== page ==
Super Pride

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super pride / Yashica Mat 124G / Fujicolor Pro 160S. Photograph by Patrick Joust, April 2010 via Flickr.

I’ve been spending some time worrying over issues of transparency and participation in public humanities projects like historic designations and other writing about neighborhood history. Instead of hiding my work until I complete the “finished product” – whether that is a National Register nomination or a walking tour program – I’m interested in making more of my work public, visible and subject to feedback and criticism throughout the process. This idea is inspired in part by the concept of “open notebook science” and I’m curious to see how it works for me as a scholar and practitioner.

At the moment, I’m working on a National Register Historic District Nomination for the neighborhood of Midtown Edmondson. I met last night with a group of neighborhood residents who are volunteering to support the project and provide feedback on the draft nomination. One neighbor recalled the Super Pride location at W.Lafayette Avenue and N. Payson Street and asked that a history of the store be included. Here is my first draft of a short summary – I’ll likely update the post if I have any corrections or additions:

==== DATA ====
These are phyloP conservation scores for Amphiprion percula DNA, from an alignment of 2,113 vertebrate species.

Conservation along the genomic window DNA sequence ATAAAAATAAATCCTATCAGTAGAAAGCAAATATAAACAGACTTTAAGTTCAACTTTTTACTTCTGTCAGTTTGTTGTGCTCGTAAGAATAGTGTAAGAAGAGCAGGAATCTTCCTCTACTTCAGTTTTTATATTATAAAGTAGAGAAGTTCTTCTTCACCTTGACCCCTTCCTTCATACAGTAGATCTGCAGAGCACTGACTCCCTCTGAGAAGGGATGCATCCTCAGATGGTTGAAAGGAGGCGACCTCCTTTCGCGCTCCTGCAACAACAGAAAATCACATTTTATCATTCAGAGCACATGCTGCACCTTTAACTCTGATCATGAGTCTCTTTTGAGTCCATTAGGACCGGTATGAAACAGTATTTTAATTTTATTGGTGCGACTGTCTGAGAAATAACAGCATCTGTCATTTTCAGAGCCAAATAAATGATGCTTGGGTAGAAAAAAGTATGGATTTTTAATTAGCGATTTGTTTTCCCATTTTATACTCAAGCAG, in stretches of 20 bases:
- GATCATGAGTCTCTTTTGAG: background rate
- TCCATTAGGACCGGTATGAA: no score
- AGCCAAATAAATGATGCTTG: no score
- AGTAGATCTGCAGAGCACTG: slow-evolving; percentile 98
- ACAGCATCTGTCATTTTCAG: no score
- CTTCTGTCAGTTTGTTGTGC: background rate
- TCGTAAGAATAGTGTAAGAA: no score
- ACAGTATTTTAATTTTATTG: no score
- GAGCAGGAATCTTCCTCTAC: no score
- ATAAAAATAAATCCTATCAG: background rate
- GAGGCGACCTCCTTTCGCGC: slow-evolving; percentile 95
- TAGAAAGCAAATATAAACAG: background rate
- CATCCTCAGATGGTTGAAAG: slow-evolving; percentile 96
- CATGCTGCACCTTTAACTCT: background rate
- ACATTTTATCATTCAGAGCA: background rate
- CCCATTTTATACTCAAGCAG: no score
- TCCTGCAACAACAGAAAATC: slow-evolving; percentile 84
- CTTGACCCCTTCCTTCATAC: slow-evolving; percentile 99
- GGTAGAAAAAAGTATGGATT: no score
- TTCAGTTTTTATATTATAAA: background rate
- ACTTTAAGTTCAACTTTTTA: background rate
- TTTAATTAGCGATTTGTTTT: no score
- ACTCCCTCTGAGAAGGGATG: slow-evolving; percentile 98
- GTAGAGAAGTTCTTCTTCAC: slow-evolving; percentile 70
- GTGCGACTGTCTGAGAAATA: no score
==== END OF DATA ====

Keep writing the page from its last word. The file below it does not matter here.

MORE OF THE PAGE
Super Pride was established by Charles Thurgood Burns (1915-1991) in 1970 when he took over the bankrupt “Super Jet Market” located on East Chase Street. Renaming the business Super Pride, he restored the business to profitability within three years despite the challenge of some food companies that refused to work with a black-owned store. Burns had started in the grocery business around 1921 delivering groceries for the small store his grandfather owned on Dolphin Street. He sold vegetables, produce and fish out of the back of a cart during high school and college then later became the co-owner of Hilton Court Chain of Ethical Pharmacies – a business that according to Burns’ obituary, “catered to the needs of black consumers at a time when white-owned businesses ignored them.”

Between 1970 and 1990, Super Pride grew to seven locations, employing more than 400 people, and making over $43 million in annual sales. Under Burns’ leadership, Super Pride sponsored Black History Month activities and supported the Arena Players. By the late 1990s, however, the business struggled to compete against national chains and the city’s shrinking population. In the fall of 2000, Super Pride closed all eight of its locations and, in November, held an auction to liquidate the stores and their remaining equipment to satisfy creditors.

Sources: Charles T. Burns dies founder of Super Pride, April 10, 1991, Lynda Robinson, The Baltimore Sun. Super Pride reaches the end: Fixtures, equipment of failed chain being auctioned Monday, November 8, 2000, Gus G. Sentementes, The Baltimore Sun.

 

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